I'm trying to plot ecological distribution of some species of organisms I'm studying over the Arabian/Persian Gulf. Here is a sample of a code I've tried:

Backround layer


nc <- get_map("Persian Gulf", zoom = 6, maptype = 'terrain', language = "English")
ncmap <- ggmap(nc,  extent = "device")

Other layers

    stat_density2d(data=sample.data3, aes(x=long, y=lat, fill=..level.., alpha=..level..),geom="polygon")+
    geom_point(data=sample.data3, aes(x=long, y=lat))+
    geom_point(aes(x =50.626444, y = 26.044472), color="red", size = 4)+
    scale_fill_gradient(low = "green", high = "red") + scale_alpha(range = c(0.00, 0.25), guide = FALSE)

but, I will like to use the stat_density2d to show the distributions of hundreds of species (which are recorded in columns e.g SP1....SPn) over the water body rather than just displaying latitude and longitude.

Also, is it possible to restrict my heat map to just the water body? I'll appreciate any help and recommendations I can get on this pleaseimage generated with the code above

  • 1
    It would be beneficial to get some of your data sample.data3. dput(head(sample.data3, 20)) should give enough to play in ggplot with – Vedda Jan 2 '16 at 18:28
  • 3
    The water requirement is interesting. – Mike Wise Jan 2 '16 at 19:13
  • @Amstell, here is a dropbox link to a compressed folder that contains a Rstudi project with all the sample data and polygon i'm working with. link Thank You – Hammao Jan 2 '16 at 21:23
  • @Hammao This may be an old question but your link to your data doesn't work. Do you still need this answered ? Can you include data using dput as Amstell requested ? – steveb Jul 9 '16 at 6:34
  • @steveb... here dropbox.com/s/z2yd6n434r8vj07/Persian%20Gulf.rar?dl=0 – Hammao Jul 10 '16 at 17:36
up vote 2 down vote accepted

My approach to your question is a pragmatic one: simply put the layer of gulf countries over the heatmap distribution. This crops the heatmap accordingly. Note, however, that the heatmap is still calculated as if it weren't cropped. That means the density calculation is not restricted to the water body only, but it is simply cropped visually.

For the sake of reproducibility, the following code assumes that you've unzipped the .rar file provided by @Hammao and execute the code in the resulting Persian Gulf folder.

# get sample data
sample.data <- read.csv("sample.data3.csv")

Now, we need to get the country shapes for the Gulf countries. I use the rworldmap package for this.

# loading country shapes

# download map of the world
worldmap <- getMap(resolution = "high") # note that for 'resolution="high"'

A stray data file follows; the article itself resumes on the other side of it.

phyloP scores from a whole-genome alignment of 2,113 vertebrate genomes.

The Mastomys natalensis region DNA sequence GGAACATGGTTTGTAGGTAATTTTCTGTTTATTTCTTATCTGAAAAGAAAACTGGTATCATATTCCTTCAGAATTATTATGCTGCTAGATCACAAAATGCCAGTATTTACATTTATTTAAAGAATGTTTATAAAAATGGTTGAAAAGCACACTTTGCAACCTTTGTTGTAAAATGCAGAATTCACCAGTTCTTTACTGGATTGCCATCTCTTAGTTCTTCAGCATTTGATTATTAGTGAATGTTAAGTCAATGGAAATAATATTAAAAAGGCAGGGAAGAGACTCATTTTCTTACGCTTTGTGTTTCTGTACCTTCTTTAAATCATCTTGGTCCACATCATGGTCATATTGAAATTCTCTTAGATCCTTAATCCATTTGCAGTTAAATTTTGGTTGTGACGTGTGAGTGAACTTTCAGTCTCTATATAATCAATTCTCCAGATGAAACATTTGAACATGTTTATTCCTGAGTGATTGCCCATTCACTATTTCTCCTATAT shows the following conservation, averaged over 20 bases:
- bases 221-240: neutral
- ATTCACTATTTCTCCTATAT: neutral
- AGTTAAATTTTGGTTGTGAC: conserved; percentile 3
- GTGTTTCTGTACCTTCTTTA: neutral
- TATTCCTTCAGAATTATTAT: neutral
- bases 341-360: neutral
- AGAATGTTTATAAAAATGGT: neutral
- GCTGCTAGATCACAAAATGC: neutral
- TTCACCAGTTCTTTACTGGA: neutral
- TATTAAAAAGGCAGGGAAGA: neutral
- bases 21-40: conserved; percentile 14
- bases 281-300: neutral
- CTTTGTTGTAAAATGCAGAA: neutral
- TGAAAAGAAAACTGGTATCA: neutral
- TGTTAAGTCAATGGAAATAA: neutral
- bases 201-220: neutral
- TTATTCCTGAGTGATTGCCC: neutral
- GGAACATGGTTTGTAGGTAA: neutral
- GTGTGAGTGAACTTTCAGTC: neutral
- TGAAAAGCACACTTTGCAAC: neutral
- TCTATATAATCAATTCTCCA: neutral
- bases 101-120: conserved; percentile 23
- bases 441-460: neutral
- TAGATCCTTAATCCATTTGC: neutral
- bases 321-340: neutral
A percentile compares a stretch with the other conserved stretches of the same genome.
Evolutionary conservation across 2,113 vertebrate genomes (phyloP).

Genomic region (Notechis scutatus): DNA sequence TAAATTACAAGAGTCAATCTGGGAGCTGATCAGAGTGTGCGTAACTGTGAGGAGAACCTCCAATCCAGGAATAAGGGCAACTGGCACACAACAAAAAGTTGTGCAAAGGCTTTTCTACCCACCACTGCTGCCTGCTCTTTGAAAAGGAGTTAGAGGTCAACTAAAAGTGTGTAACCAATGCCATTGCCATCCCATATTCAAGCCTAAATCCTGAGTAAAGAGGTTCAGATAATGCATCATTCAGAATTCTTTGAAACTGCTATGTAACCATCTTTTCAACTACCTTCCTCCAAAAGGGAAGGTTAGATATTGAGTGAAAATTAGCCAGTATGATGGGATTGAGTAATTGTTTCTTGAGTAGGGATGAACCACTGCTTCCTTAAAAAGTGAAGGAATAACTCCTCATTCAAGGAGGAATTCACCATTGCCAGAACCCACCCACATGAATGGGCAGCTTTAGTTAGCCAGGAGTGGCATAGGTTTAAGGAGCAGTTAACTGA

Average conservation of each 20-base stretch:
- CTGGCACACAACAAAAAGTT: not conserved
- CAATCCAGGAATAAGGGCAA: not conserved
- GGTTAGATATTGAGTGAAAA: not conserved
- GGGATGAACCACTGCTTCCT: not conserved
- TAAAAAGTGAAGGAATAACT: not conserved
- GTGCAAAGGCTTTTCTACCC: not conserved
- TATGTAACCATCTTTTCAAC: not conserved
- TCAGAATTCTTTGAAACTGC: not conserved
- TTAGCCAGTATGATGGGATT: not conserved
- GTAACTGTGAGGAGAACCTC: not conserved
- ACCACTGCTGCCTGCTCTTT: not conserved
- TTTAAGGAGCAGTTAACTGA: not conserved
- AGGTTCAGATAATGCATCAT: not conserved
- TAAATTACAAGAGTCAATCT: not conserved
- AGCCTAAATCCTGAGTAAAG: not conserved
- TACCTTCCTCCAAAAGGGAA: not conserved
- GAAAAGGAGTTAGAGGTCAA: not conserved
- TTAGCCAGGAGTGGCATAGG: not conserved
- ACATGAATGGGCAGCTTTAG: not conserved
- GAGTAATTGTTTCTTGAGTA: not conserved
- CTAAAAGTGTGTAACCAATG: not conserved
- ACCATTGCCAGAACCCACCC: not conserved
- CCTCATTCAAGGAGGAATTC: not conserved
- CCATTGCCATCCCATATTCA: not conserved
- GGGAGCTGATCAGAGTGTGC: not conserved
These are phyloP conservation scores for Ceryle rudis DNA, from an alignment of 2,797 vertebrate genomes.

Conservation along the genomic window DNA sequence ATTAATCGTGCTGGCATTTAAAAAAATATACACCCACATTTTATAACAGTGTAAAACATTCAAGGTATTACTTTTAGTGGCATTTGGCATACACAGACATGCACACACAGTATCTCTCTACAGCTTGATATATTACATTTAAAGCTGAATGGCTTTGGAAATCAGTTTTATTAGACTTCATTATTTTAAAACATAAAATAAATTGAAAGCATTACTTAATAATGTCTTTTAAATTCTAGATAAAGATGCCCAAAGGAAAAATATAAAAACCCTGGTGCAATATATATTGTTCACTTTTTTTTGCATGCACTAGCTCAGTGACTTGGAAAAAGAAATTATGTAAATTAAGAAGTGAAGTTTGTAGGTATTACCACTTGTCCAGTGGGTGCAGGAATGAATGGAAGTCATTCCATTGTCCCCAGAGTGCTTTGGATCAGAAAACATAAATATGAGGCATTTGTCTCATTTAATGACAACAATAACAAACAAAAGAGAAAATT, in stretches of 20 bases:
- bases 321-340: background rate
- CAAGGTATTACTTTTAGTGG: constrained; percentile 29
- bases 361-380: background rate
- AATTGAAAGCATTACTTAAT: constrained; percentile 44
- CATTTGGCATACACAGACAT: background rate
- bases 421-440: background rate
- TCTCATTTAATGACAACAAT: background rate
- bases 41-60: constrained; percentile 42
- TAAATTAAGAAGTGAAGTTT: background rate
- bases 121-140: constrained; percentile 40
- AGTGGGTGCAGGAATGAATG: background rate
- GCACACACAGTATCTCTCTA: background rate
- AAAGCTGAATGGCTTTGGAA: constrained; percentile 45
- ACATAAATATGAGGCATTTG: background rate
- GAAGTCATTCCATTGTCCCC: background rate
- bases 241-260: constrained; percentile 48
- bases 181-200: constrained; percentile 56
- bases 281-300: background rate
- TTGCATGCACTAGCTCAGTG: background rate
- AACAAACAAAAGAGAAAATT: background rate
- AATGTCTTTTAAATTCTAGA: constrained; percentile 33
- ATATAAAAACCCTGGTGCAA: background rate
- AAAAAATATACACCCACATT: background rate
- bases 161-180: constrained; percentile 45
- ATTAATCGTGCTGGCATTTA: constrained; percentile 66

# you also need the "rworldxtra" pkg

# extract Persian Gulf countries...
gulf_simpl <- worldmap[worldmap$SOVEREIGNT == "Oman" | 
                         worldmap$SOVEREIGNT == "Qatar"  |
                         worldmap$SOVEREIGNT == "United Arab Emirates" |
                         worldmap$SOVEREIGNT == "Bahrain" |
                         worldmap$SOVEREIGNT == "Saudi Arabia" |
                         worldmap$SOVEREIGNT == "Kuwait" |
                         worldmap$SOVEREIGNT == "Iraq" |
                         worldmap$SOVEREIGNT == "Iran", ]

# ... and fortify the data for plotting in ggplot2
gulf_simpl_fort <- fortify(gulf_simpl)

# Now read data for the Persian Gulf, which we need to get the distances for
# the extension of the map
PG <- readOGR(dsn = ".", "iho")
PG <- readShapePoly("iho.shp")

PG <- fortify(PG)

Now, it's simply a matter of plotting the layers in the correct order.

# generate plot
ggplot(sample.data) + 

  # first we plot the density...
  stat_density_2d(aes(x = long, y = lat, 
                      fill = ..level..),
                  alpha = 0.5) +

  # ... then we plot the points
  geom_point(aes(x = long, y = lat)) +

  # gradient options
  scale_fill_gradient(low = "green", high = "red") + 
  scale_alpha(range = c(0.00, 0.25), guide = FALSE) +

  # and now put the shapes of the gulf states on top
  geom_polygon(data = gulf_simpl_fort, 
               aes(x = long, 
                   y = lat, group = group), 
               color = "black", fill = "white", 
               inherit.aes = F) +

  # now, limit the displayed map only to the gulf 
  coord_equal(xlim = c(min(PG_fort$long), max(PG_fort$long)), 
              ylim = c(min(PG_fort$lat), max(PG_fort$lat))) +

enter image description here

  • this is exactly what i wanted to do... however, instead of just lat and long, i want to plot for each variable... (i'll end up with several plots). lat & long is just to spatial locate the variable. i will modify this answer by adding a loop statement so that the "fill = ..level.." of your answer will accommodate the changing SP1---SPn. I hope this makes the initial question clearer. – Hammao Jul 23 '16 at 19:47
  • Ok thanks for the clarification. I've updated the answer. To plot lat / long for each species separately you could also try using facets. Since there are so many species, there will be many facets, however, and reading the plot might become difficult. So looping through the species, as you've suggested, and saving separate plots might be the best way to go, after all. – Felix Jul 25 '16 at 9:53
  • thanks for the help... – Hammao Aug 5 '16 at 23:33

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